In March, payments processor Stripe made headlines by raising $6.5 billion in a funding round, but the catch was that its valuation had significantly dropped to $50 billion, nearly 50% lower than just two years ago. This steep decline in valuation reflects a broader transformation in the startup funding landscape. Fledgling companies that once thrived on eager investors and abundant capital now find themselves in a world of reduced funding availability, more selective financial backers, and higher funding thresholds.
The era of cheap money, which saw a flood of capital into startups due to ultra-low interest rates following the 2008 financial crisis, has come to an end. By July this year, venture capital firms had invested just $80 billion into startups, primarily driven by a series of high-profile generative AI deals. This pales in comparison to the $246 billion invested in the previous year, which itself was down from the peak of $347 billion in 2021, according to PitchBook.
For growing businesses, this means a greater emphasis on financial metrics such as profitability and cash burn when seeking investment. We spoke to Davide Sola, a professor of entrepreneurship at ESCP’s London campus, on strategies that entrepreneurs can adopt to secure funding in this evolving economic environment, all while becoming more resource-efficient in the face of constraints in funding availability.
Startups will need more than a persuasive PowerPoint presentation to attract investment; they will need to demonstrate the product’s viability and secure paying customers.Prof. Davide Sola
The impact of rising interest rates
Sola notes that worsening economic conditions have dampened the appetite for riskier investments, leaving many startups in dire need of capital and facing steep declines in their valuations.
“It will be much more difficult for startups to raise money as there is less capital available, and it’s looking for much higher-quality businesses,” our expert says. “Anything that is not AI or is not super scientific, like a new drug or quantum computing, may need to wait a few years before funding comes in.”
This marks a huge change from recent history. From the start of 2017 through the end of 2021 – according to the FT – investment volumes increased almost fourfold as venture funds attracted capital from institutional investors aiming to take advantage of soaring valuations, especially in the tech industry. However, the landscape has shifted dramatically, with many startups witnessing a significant drop in private market valuations, prompting venture capitalists to re-evaluate the worth of the companies in their portfolios.
But Sola says it’s actually a good thing for the health of the startup ecosystem and the wider economy. “This is very good news, as it will be much easier for good businesses to differentiate themselves — those who have proof of customers, a decent management team and a path to profitability. The rest are now in trouble. It’s only when the tide goes out that you discover who’s been swimming naked,” he says, quoting legendary investor Warren Buffet.
It will be much more difficult for startups to raise money as there is less capital available, and it’s looking for much higher-quality businesses.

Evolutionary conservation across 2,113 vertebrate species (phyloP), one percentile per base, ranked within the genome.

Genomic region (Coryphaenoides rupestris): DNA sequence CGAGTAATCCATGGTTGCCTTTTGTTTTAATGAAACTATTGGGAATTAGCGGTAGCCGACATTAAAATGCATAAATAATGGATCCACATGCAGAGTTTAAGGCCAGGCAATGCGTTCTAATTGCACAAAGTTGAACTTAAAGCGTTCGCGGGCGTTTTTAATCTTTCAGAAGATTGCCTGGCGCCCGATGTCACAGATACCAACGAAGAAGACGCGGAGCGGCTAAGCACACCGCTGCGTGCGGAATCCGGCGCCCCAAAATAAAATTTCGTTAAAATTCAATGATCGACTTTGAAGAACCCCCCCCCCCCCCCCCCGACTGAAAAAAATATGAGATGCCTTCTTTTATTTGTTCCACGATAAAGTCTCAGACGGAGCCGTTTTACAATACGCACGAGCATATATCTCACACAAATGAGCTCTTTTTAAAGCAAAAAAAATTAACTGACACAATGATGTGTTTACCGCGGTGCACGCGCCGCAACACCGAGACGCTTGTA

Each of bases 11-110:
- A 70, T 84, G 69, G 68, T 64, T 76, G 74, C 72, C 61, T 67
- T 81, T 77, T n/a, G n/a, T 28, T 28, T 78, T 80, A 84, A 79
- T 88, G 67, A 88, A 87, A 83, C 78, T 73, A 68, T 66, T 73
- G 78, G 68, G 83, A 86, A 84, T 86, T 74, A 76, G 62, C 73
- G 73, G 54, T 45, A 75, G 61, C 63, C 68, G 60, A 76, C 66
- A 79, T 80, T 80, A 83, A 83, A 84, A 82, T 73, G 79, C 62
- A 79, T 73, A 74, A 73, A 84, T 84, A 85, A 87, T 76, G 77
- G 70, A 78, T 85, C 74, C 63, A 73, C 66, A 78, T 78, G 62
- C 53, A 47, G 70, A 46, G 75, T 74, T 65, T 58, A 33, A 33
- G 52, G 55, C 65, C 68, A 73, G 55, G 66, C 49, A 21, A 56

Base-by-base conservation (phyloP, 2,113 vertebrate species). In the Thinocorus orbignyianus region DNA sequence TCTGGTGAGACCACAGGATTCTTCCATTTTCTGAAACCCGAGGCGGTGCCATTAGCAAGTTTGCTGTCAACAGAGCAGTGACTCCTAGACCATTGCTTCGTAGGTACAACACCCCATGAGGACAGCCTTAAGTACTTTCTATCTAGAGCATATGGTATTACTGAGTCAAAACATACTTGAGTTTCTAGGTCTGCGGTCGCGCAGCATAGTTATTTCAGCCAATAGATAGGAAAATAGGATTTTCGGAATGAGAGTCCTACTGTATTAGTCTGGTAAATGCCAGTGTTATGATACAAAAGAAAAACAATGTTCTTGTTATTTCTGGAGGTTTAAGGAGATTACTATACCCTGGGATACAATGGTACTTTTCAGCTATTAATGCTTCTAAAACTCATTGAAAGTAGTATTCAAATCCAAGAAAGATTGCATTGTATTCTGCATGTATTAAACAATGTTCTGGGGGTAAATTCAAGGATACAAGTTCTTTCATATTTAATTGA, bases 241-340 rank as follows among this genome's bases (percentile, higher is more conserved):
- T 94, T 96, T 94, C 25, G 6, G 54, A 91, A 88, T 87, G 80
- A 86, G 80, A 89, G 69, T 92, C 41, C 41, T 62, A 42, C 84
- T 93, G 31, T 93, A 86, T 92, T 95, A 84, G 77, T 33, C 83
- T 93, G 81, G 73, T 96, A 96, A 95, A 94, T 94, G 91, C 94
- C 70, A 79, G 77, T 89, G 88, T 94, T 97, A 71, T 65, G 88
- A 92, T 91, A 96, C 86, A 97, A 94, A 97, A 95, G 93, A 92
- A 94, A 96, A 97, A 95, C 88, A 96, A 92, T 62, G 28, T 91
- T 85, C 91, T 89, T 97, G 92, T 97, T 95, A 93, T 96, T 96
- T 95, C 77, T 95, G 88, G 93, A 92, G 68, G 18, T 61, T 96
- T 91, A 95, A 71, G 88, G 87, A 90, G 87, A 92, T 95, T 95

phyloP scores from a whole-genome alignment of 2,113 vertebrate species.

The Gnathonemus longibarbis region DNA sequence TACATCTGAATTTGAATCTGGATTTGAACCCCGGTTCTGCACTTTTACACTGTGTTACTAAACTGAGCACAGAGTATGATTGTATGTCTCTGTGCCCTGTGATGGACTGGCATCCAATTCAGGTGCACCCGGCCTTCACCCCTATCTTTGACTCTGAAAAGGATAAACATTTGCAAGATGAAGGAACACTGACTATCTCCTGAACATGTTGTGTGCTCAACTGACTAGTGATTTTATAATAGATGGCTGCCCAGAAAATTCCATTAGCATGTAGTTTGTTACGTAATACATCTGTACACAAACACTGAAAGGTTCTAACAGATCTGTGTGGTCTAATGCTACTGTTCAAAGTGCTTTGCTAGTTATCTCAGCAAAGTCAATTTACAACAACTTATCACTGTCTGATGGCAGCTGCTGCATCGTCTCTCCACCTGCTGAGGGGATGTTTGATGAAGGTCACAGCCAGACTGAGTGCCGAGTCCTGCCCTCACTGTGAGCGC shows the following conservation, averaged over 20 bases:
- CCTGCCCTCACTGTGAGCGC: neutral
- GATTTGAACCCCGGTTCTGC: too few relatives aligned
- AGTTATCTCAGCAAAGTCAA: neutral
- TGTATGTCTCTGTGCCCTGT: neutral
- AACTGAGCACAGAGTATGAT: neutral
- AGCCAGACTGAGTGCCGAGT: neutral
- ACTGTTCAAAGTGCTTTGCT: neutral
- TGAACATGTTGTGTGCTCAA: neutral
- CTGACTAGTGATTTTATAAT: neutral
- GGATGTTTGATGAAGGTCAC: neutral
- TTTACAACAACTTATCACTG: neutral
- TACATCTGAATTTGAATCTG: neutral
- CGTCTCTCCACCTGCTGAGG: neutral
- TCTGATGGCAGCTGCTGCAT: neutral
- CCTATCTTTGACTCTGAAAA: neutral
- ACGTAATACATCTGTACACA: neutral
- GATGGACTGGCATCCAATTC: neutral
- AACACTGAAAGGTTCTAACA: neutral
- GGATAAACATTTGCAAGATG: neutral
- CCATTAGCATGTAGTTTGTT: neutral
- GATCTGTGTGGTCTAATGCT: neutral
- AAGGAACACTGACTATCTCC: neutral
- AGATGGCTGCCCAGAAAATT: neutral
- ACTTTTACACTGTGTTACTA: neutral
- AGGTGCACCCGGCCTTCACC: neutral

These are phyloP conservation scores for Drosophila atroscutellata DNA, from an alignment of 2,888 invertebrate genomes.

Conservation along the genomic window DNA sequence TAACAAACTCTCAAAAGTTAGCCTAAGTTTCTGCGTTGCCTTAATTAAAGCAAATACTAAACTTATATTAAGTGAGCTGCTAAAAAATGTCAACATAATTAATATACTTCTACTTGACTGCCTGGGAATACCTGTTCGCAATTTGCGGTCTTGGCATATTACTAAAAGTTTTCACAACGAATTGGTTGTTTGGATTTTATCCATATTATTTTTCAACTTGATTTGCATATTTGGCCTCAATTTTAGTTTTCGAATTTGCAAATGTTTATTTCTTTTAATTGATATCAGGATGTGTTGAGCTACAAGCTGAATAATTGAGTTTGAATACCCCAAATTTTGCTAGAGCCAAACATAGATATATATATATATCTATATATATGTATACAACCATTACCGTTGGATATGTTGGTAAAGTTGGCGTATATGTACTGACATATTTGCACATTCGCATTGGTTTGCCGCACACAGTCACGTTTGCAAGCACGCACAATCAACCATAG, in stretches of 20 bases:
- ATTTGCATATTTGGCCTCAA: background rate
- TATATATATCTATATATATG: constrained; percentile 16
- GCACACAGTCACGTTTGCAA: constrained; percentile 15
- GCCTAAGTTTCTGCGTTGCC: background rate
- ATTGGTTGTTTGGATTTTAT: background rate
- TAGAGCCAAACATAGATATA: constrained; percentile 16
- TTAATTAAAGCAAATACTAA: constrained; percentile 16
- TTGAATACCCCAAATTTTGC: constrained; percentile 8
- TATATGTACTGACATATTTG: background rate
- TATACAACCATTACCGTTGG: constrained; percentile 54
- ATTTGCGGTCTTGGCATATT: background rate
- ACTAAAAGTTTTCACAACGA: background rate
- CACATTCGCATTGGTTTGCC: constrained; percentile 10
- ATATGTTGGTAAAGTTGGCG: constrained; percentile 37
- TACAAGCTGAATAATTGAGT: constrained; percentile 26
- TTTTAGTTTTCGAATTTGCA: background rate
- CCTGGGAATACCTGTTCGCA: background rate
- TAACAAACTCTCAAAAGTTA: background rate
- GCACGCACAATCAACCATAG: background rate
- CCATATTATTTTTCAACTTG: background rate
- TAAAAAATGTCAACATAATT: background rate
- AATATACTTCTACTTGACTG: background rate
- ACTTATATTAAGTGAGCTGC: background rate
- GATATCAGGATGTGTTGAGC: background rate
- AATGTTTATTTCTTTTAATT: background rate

Bootstrapping and a return to self-sufficiency
Sola anticipates a return to bootstrapping, a funding strategy that relies on a company’s own resources, including personal savings and revenue generated by the business, rather than external funding sources like venture capital or loans. “If you want to raise venture capital funding, you’re going to have to have a very strong business case and a good foundation built with your own resources rather than someone else’s money,” he says.
He points to iconic founders like Jeff Bezos, who initially invested $10,000 of his own money to start Amazon, working out of his garage with a small team to build the e-commerce website. “For too long, startups have relied on raising cheap capital and spending on lavish offices with amenities like ping-pong tables and free food for staff. Now, it’s time to focus on building a solid business,” Sola says.
For those who do secure funding, it will often now come at a depressed valuation. “A big investor recently told me that the time when investors based their valuations on a multiple of sales is finished. In the SaaS industry, a few years ago, investors were prepared to pay 20 times the revenue for an equity stake. Now those valuations will go down to a level that compares to the risk,” Sola says.
And the investors will expect a more significant ownership stake, while companies will need to work harder to secure financial backing. “Startups will need more than a persuasive PowerPoint presentation to attract investment; they will need to demonstrate the product’s viability and secure paying customers,” Sola says.
Cash runway and the importance of financial planning
Lastly, our expert says that fledgling entrepreneurs will need to conserve their cash runways and be more cost-conscious. The “cash runway” is a financial metric for the estimated amount of time a startup can operate before it exhausts its available cash resources. It is a critical indicator of a start-up’s financial health, which can help in making decisions about investment and funding.
“You need to look for money well in advance,” says Sola. “If you have a run rate that is six months, you’re already on red alert. Even if your runway is 12-15 months, look for money now to get ahead of the problem.”
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